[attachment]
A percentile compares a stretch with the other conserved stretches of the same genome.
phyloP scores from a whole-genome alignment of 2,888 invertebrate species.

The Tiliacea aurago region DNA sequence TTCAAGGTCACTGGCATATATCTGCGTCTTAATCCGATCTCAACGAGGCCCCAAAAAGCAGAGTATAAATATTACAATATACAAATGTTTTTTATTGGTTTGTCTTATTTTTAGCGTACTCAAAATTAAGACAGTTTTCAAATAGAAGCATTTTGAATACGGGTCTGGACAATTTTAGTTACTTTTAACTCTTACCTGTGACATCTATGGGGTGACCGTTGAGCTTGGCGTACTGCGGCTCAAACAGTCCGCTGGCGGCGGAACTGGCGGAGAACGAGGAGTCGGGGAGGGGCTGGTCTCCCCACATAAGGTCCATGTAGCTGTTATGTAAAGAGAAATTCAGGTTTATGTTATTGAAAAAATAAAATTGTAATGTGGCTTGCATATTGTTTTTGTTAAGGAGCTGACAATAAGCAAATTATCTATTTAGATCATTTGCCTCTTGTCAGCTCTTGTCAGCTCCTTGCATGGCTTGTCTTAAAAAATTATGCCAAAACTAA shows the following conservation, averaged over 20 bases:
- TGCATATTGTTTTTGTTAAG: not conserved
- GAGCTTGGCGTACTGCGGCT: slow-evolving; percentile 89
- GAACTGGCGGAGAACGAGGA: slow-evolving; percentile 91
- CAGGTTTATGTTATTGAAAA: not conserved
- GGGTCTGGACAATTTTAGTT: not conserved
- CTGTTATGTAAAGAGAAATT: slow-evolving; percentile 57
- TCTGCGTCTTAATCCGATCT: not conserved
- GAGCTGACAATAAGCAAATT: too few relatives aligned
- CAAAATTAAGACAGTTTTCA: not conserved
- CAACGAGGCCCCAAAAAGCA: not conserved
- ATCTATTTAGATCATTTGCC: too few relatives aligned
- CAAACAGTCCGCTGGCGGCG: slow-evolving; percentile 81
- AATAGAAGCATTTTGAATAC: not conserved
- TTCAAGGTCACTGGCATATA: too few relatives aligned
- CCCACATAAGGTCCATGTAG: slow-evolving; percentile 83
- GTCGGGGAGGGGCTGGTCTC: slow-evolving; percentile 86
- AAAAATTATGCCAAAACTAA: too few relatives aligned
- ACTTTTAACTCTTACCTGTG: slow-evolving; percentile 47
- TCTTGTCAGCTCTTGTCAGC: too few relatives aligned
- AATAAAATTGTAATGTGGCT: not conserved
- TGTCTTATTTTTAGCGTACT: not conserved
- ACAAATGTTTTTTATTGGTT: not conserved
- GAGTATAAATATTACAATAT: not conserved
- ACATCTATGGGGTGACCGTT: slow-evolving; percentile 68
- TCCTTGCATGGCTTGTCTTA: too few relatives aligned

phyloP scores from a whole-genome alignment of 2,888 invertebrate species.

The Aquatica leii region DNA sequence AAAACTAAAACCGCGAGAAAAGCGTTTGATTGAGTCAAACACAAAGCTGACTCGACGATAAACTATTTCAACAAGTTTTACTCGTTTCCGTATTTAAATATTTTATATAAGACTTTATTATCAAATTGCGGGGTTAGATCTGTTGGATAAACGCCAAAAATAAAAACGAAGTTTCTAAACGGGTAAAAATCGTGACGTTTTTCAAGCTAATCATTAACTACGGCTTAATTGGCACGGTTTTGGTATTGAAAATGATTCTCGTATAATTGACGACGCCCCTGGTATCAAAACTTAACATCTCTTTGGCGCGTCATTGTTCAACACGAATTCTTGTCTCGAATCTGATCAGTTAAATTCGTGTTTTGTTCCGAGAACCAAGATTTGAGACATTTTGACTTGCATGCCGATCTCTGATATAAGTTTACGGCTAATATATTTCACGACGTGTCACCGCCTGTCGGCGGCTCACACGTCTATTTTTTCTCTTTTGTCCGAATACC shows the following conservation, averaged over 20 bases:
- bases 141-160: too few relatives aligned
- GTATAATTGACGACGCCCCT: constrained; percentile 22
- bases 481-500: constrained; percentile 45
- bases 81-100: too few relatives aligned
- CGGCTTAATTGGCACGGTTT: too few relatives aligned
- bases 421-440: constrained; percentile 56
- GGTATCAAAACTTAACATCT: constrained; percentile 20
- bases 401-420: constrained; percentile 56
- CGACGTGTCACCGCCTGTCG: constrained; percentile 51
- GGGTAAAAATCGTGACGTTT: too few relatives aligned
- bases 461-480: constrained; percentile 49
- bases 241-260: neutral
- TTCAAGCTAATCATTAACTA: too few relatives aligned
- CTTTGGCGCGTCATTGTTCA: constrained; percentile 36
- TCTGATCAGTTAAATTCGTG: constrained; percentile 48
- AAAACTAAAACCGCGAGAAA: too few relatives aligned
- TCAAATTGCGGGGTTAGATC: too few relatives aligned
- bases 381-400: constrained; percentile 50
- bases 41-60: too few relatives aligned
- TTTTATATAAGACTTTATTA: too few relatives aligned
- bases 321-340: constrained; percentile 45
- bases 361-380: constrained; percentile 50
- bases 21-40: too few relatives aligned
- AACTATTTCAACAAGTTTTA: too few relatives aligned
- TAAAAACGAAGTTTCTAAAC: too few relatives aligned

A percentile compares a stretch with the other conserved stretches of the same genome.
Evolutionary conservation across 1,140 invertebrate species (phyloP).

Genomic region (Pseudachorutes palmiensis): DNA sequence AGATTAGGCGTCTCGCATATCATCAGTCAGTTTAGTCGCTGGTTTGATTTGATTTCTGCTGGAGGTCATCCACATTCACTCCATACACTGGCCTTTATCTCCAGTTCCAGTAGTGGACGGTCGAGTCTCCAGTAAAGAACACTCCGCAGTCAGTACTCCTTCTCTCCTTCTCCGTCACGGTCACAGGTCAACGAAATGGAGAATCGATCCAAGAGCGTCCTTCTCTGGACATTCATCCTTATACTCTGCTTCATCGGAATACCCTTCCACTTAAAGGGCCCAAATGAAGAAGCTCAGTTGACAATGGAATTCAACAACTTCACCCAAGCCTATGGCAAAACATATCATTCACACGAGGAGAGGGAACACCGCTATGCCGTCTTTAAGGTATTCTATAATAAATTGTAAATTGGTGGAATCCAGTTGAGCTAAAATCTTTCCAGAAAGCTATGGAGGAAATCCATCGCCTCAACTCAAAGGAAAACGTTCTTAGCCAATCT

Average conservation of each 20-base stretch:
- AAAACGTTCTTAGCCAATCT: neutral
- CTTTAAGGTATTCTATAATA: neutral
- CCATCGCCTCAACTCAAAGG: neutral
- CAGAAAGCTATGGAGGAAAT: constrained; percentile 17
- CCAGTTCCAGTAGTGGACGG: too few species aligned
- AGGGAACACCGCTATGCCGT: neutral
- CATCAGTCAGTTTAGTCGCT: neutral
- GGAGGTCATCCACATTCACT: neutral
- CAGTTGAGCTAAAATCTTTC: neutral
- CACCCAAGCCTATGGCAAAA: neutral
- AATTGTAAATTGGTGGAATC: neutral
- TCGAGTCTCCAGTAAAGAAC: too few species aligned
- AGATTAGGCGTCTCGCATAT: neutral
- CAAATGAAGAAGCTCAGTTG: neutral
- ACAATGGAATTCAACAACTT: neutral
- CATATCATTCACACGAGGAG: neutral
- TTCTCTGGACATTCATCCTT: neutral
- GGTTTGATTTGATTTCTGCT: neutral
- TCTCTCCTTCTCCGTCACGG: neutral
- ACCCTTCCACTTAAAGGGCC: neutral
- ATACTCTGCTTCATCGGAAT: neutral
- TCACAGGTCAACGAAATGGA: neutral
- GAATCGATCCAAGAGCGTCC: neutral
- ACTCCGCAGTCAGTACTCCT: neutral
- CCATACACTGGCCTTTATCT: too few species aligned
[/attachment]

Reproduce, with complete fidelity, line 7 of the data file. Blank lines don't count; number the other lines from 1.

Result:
- CAGGTTTATGTTATTGAAAA: not conserved